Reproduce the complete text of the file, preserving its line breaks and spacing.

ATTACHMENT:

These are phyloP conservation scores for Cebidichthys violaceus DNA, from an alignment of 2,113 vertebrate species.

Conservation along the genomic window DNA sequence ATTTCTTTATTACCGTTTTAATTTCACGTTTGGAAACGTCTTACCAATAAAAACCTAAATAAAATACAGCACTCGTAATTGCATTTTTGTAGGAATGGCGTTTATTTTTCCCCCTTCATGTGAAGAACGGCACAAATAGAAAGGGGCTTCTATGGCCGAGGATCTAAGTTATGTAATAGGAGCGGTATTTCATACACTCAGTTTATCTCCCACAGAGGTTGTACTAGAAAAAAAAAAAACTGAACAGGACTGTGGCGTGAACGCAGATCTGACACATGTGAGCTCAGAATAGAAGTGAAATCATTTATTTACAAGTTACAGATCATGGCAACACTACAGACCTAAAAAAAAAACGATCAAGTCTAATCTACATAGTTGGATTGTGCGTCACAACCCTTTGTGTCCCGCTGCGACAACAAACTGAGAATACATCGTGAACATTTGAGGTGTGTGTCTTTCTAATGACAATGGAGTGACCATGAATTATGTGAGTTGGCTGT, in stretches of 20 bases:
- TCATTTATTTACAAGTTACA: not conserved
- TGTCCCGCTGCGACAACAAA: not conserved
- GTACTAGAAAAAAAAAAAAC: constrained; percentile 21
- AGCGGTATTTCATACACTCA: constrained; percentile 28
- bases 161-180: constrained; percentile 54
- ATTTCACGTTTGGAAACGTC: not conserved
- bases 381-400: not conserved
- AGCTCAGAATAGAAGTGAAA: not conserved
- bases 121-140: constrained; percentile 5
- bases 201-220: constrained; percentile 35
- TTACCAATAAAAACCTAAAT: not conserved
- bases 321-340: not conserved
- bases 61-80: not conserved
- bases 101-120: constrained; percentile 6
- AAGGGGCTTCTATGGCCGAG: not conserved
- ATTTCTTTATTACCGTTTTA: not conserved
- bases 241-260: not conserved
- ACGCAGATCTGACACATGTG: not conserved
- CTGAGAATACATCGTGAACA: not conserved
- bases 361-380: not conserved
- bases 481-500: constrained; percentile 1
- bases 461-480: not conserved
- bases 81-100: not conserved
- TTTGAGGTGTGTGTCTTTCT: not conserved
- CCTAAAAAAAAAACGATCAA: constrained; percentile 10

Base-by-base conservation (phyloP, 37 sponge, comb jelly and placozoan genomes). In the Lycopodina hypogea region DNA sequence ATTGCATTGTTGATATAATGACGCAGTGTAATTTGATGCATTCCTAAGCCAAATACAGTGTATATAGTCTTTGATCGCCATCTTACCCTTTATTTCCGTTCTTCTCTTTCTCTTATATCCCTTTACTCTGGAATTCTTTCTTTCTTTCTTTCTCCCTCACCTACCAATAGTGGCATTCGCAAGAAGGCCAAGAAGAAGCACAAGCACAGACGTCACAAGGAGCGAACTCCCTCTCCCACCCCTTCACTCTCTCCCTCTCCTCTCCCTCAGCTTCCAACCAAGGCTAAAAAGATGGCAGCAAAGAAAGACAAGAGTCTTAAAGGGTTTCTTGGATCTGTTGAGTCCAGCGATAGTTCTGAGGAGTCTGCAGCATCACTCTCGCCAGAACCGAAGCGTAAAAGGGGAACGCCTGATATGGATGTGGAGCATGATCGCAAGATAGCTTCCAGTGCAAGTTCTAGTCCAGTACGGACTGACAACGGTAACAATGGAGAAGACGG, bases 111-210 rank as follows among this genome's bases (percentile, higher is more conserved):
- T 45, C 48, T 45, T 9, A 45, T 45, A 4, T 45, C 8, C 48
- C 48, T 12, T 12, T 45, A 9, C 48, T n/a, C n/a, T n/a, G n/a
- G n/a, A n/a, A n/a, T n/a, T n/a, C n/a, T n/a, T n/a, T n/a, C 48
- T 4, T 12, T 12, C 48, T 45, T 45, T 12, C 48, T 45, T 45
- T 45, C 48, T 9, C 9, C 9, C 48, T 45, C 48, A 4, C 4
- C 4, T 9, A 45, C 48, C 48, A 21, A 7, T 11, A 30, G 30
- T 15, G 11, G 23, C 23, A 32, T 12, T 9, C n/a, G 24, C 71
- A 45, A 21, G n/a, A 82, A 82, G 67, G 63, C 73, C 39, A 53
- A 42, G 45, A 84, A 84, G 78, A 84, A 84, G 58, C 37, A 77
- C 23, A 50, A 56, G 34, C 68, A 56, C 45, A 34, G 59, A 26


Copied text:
These are phyloP conservation scores for Cebidichthys violaceus DNA, from an alignment of 2,113 vertebrate species.

Conservation along the genomic window DNA sequence ATTTCTTTATTACCGTTTTAATTTCACGTTTGGAAACGTCTTACCAATAAAAACCTAAATAAAATACAGCACTCGTAATTGCATTTTTGTAGGAATGGCGTTTATTTTTCCCCCTTCATGTGAAGAACGGCACAAATAGAAAGGGGCTTCTATGGCCGAGGATCTAAGTTATGTAATAGGAGCGGTATTTCATACACTCAGTTTATCTCCCACAGAGGTTGTACTAGAAAAAAAAAAAACTGAACAGGACTGTGGCGTGAACGCAGATCTGACACATGTGAGCTCAGAATAGAAGTGAAATCATTTATTTACAAGTTACAGATCATGGCAACACTACAGACCTAAAAAAAAAACGATCAAGTCTAATCTACATAGTTGGATTGTGCGTCACAACCCTTTGTGTCCCGCTGCGACAACAAACTGAGAATACATCGTGAACATTTGAGGTGTGTGTCTTTCTAATGACAATGGAGTGACCATGAATTATGTGAGTTGGCTGT, in stretches of 20 bases:
- TCATTTATTTACAAGTTACA: not conserved
- TGTCCCGCTGCGACAACAAA: not conserved
- GTACTAGAAAAAAAAAAAAC: constrained; percentile 21
- AGCGGTATTTCATACACTCA: constrained; percentile 28
- bases 161-180: constrained; percentile 54
- ATTTCACGTTTGGAAACGTC: not conserved
- bases 381-400: not conserved
- AGCTCAGAATAGAAGTGAAA: not conserved
- bases 121-140: constrained; percentile 5
- bases 201-220: constrained; percentile 35
- TTACCAATAAAAACCTAAAT: not conserved
- bases 321-340: not conserved
- bases 61-80: not conserved
- bases 101-120: constrained; percentile 6
- AAGGGGCTTCTATGGCCGAG: not conserved
- ATTTCTTTATTACCGTTTTA: not conserved
- bases 241-260: not conserved
- ACGCAGATCTGACACATGTG: not conserved
- CTGAGAATACATCGTGAACA: not conserved
- bases 361-380: not conserved
- bases 481-500: constrained; percentile 1
- bases 461-480: not conserved
- bases 81-100: not conserved
- TTTGAGGTGTGTGTCTTTCT: not conserved
- CCTAAAAAAAAAACGATCAA: constrained; percentile 10

Base-by-base conservation (phyloP, 37 sponge, comb jelly and placozoan genomes). In the Lycopodina hypogea region DNA sequence ATTGCATTGTTGATATAATGACGCAGTGTAATTTGATGCATTCCTAAGCCAAATACAGTGTATATAGTCTTTGATCGCCATCTTACCCTTTATTTCCGTTCTTCTCTTTCTCTTATATCCCTTTACTCTGGAATTCTTTCTTTCTTTCTTTCTCCCTCACCTACCAATAGTGGCATTCGCAAGAAGGCCAAGAAGAAGCACAAGCACAGACGTCACAAGGAGCGAACTCCCTCTCCCACCCCTTCACTCTCTCCCTCTCCTCTCCCTCAGCTTCCAACCAAGGCTAAAAAGATGGCAGCAAAGAAAGACAAGAGTCTTAAAGGGTTTCTTGGATCTGTTGAGTCCAGCGATAGTTCTGAGGAGTCTGCAGCATCACTCTCGCCAGAACCGAAGCGTAAAAGGGGAACGCCTGATATGGATGTGGAGCATGATCGCAAGATAGCTTCCAGTGCAAGTTCTAGTCCAGTACGGACTGACAACGGTAACAATGGAGAAGACGG, bases 111-210 rank as follows among this genome's bases (percentile, higher is more conserved):
- T 45, C 48, T 45, T 9, A 45, T 45, A 4, T 45, C 8, C 48
- C 48, T 12, T 12, T 45, A 9, C 48, T n/a, C n/a, T n/a, G n/a
- G n/a, A n/a, A n/a, T n/a, T n/a, C n/a, T n/a, T n/a, T n/a, C 48
- T 4, T 12, T 12, C 48, T 45, T 45, T 12, C 48, T 45, T 45
- T 45, C 48, T 9, C 9, C 9, C 48, T 45, C 48, A 4, C 4
- C 4, T 9, A 45, C 48, C 48, A 21, A 7, T 11, A 30, G 30
- T 15, G 11, G 23, C 23, A 32, T 12, T 9, C n/a, G 24, C 71
- A 45, A 21, G n/a, A 82, A 82, G 67, G 63, C 73, C 39, A 53
- A 42, G 45, A 84, A 84, G 78, A 84, A 84, G 58, C 37, A 77
- C 23, A 50, A 56, G 34, C 68, A 56, C 45, A 34, G 59, A 26